Students will write and research a 40-50 page thesis that aims to be an original contribution to Italian scholarship. As such, it must use primary evidence and also engage with the relevant secondary literature. By the end of the fall semester, students must have completed twenty pages in draft. In April they will give an oral presentation of their work of approximately one hour to faculty and interested students. The final draft is due on or around 30 April of the senior year and will be graded by two faculty members (one of whom is the advisor). The grade assigned is the major component of the spring semester grade. Proposals for the thesis should describe the questions being asked in the research, and how answers to them will contribute to scholarship. They must include a discussion of the primary sources on which the research will rest, as well as a preliminary bibliography of relevant secondary studies. They also must include a rough timetable indicating in what stages the work will be completed. It is expected that before submitting their proposals students will have conferred with a faculty member who has agreed to serve as advisor.

Study Abroad

Students who are studying abroad for the Italian major for one year can earn two credits in Italian Literature and two credits in allied fields (total of four credits). Those who are studying abroad for one semester can earn no more than a total of two credits in Italian Literature or one credit in Italian Literature and one credit in an allied field (total of two credits).

University of Pennsylvania

Students majoring at BMC cannot earn more than two credits at the University of Pennsylvania in Italian.

Minor Requirements

Requirements for the minor in Italian Studies are ITAL 101, 102 and four additional units including two at the 200 level one of which in literature and two at the 300 level one of which in literature. With departmental approval, students who begin their work in Italian at the 200 level will be exempted from ITAL 101 and 102. For courses in translation, the same conditions for majors apply.

Elective Courses

ARTW B240/COML B240 Literary Translation
CITY B207 Topics in Urban Studies
COML B225 Censorship: Historical Contexts, Local Practices and Global Resonance
COML B213 Theory in Practice: Critical Discourses in the Humanities
CSTS B207 Early Rome and the Roman Republic
CSTS B208 The Roman Empire
CSTS B220 Writing the Self
CSTS B223 The Early Medieval World
CSTS B310 Forming the Classics
ENGL H385 Topics in Apocalyptic Writing – at Haverford College
ENGL H220 Epic – at Haverford College
HART B104-001 Critical Approaches to Visual Representation: The Classical Tradition
HART B253: Survey of Western Architecture: 1400-1800
HART B323: Topics in Renaissance Art
HART B630:Topics in Renaissance and Baroque Art: Mannerism
HART/RUSSIAN B215 Russian Avant-Garde Art, Literature and Film
HIST B208 The Roman Empire
HIST B212, Pirates, Travelers and Natural Historians
HIST B238 From Bordellos to Cybersex History of Sexuality in Modern Europe
HIST B319 Topics in Modern European History
MUSC H207 Italian Keyboard Tradition
LATN 200 Medieval Latin Literature
SPAN 202 Introduction to Literary Analysis

COURSES

ITAL B001 Elementary Italian

The course is for students with no previous knowledge of Italian. It aims at giving the students a complete foundation in the Italian language, with particular attention to oral and written communication. The course will be conducted in Italian and will involve the study of all the basic structures of the language—phonological, grammatical, syntactical—with practice in conversation, reading, composition. Readings are chosen from a wide range of texts, while use of the language is encouraged through role-play, debates, songs, and creative composition.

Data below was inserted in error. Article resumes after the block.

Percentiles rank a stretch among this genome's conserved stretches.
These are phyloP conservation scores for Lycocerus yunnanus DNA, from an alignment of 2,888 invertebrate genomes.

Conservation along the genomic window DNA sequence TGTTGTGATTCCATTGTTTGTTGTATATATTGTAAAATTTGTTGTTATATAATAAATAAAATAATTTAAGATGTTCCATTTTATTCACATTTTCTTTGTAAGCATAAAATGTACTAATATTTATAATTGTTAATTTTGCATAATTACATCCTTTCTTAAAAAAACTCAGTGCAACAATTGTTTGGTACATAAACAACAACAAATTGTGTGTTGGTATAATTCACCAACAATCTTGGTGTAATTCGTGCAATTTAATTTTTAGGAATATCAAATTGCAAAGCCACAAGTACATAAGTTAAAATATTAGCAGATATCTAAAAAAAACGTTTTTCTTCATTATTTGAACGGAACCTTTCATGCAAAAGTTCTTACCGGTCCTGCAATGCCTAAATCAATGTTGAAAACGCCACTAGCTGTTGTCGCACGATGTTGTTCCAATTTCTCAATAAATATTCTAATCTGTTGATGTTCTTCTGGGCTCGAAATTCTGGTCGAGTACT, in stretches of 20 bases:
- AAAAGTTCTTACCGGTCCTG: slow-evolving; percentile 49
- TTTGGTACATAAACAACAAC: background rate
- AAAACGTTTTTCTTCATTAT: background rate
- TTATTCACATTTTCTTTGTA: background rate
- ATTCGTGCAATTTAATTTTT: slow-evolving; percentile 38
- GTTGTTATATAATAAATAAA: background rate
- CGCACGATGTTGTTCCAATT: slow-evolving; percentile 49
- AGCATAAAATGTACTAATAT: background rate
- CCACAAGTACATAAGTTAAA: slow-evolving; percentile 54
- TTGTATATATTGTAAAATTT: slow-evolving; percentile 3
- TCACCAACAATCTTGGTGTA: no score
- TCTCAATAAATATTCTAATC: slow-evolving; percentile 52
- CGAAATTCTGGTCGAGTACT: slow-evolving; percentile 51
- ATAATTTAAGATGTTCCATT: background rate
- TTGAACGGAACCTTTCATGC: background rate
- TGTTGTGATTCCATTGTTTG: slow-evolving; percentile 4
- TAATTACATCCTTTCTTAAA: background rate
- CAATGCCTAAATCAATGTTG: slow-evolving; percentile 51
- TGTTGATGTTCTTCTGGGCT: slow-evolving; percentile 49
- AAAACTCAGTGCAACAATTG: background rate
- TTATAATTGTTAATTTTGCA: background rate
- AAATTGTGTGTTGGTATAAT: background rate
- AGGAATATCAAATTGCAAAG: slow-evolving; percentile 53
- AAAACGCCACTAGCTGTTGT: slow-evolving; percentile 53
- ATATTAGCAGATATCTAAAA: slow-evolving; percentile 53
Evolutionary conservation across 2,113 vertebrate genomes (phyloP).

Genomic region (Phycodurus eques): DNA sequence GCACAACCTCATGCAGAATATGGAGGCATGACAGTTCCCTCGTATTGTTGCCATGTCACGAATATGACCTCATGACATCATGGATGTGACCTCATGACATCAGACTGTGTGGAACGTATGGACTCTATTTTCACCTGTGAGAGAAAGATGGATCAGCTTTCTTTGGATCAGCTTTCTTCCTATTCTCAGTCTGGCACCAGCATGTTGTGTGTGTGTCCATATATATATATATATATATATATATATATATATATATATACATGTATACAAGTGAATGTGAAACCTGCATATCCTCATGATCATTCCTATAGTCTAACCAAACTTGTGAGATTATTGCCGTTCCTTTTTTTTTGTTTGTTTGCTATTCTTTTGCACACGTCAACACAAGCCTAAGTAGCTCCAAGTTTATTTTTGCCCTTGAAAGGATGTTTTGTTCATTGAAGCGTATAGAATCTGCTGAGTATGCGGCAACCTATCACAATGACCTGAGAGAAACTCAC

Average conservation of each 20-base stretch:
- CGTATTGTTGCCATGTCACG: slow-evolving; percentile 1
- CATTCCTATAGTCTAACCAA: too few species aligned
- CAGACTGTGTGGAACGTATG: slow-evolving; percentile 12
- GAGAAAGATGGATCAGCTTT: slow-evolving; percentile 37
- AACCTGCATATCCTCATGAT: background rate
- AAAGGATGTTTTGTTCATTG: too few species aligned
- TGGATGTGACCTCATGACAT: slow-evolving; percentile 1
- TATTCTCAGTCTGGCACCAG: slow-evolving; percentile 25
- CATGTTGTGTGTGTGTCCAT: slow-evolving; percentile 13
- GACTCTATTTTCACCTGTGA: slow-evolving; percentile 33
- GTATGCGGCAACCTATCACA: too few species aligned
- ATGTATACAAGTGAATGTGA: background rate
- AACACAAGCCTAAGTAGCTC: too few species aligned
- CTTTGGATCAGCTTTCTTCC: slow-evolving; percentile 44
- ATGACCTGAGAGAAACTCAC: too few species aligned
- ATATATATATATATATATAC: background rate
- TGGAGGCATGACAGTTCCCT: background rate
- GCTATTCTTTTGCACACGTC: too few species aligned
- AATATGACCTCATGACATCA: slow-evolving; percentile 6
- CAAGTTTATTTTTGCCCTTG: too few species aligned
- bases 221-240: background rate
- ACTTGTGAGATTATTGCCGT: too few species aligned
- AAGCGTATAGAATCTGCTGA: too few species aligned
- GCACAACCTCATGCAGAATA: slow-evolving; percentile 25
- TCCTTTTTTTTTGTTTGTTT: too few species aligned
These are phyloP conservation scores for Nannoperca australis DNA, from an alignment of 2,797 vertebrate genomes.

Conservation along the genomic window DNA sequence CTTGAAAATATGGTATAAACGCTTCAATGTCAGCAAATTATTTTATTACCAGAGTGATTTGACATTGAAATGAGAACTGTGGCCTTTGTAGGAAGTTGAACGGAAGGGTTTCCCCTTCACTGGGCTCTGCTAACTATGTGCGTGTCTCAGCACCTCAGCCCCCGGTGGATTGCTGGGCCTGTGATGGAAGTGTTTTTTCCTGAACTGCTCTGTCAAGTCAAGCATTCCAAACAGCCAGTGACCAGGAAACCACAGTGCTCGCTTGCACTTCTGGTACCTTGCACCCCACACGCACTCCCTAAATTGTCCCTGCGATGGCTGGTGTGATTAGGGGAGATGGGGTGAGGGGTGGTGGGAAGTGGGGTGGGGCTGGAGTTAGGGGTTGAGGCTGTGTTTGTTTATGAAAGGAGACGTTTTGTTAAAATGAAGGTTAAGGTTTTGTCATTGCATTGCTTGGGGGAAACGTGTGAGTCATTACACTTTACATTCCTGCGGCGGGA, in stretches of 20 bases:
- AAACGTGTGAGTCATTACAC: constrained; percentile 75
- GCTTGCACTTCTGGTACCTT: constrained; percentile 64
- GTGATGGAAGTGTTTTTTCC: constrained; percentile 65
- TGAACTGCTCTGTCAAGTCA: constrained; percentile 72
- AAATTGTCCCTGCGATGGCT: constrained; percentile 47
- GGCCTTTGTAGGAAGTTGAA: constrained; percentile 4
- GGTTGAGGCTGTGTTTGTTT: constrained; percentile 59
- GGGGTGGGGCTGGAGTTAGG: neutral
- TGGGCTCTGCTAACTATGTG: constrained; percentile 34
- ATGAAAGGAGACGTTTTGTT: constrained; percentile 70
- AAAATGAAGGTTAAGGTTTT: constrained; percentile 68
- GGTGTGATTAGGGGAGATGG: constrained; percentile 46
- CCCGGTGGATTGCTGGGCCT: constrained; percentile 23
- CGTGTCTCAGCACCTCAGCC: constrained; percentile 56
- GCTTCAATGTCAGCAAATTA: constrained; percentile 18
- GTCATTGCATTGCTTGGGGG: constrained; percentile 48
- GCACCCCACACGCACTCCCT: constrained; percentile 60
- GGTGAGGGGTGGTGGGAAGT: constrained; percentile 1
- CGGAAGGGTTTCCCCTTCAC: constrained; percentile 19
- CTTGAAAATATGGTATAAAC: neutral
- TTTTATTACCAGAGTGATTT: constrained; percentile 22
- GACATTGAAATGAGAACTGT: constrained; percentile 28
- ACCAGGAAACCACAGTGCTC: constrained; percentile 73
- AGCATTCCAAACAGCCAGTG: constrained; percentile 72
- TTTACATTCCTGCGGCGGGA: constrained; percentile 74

Approach: Course does not meet an Approach
Units: 1.0
Instructor(s): Troncelliti,G., Monserrati,M.
(Fall 2015)

ITAL B002 Elementary Italian II

This course is the continuation of ITAL B001 and is intended for students who have started studying Italian the semester before. It aims at giving the students a complete foundation in the Italian language, with particular attention to oral and written communication. The course will be conducted in Italian and will involve the study of all the basic structures of the language—phonological, grammatical, syntactical—with practice in conversation, reading, composition. Readings are chosen from a wide range of texts, while use of the language is encouraged through role-play, debates, songs, and creative composition. Prerequisite: ITAL B001 or placement.
Approach: Course does not meet an Approach
Units: 1.0
Instructor(s): Monserrati,M.
(Spring 2016)

ITAL B101 Intermediate Italian

This course provides students with a broader basis for learning to communicate effectively and accurately in Italian. While the principal aspect of the course is to further develop language abilities, the course also imparts a foundation for the understanding of modern and contemporary Italy. Students will gain an appreciation for Italian culture and be able to communicate orally and in writing in a wide variety of topics. We will read newspaper and magazine articles to analyze aspects on modern and contemporary Italy. We will also view and discuss Italian films and internet materials.
Approach: Course does not meet an Approach
Units: 1.0
Instructor(s): Ricci,R.
(Fall 2015)

ITAL B102 Intermediate Italian

This course provides students with a broader basis for learning to communicate effectively and accurately in Italian. While the principal aspect of the course is to further develop language abilities, the course also imparts a foundation for the understanding of modern and contemporary Italy. Students will gain an appreciation for Italian culture and be able to communicate orally and in writing in a wide variety of topics. We will read a novel to analyze aspects on modern and contemporary Italy. We will also view and discuss Italian films and internet materials. Prerequisite: ITAL B101 or placement.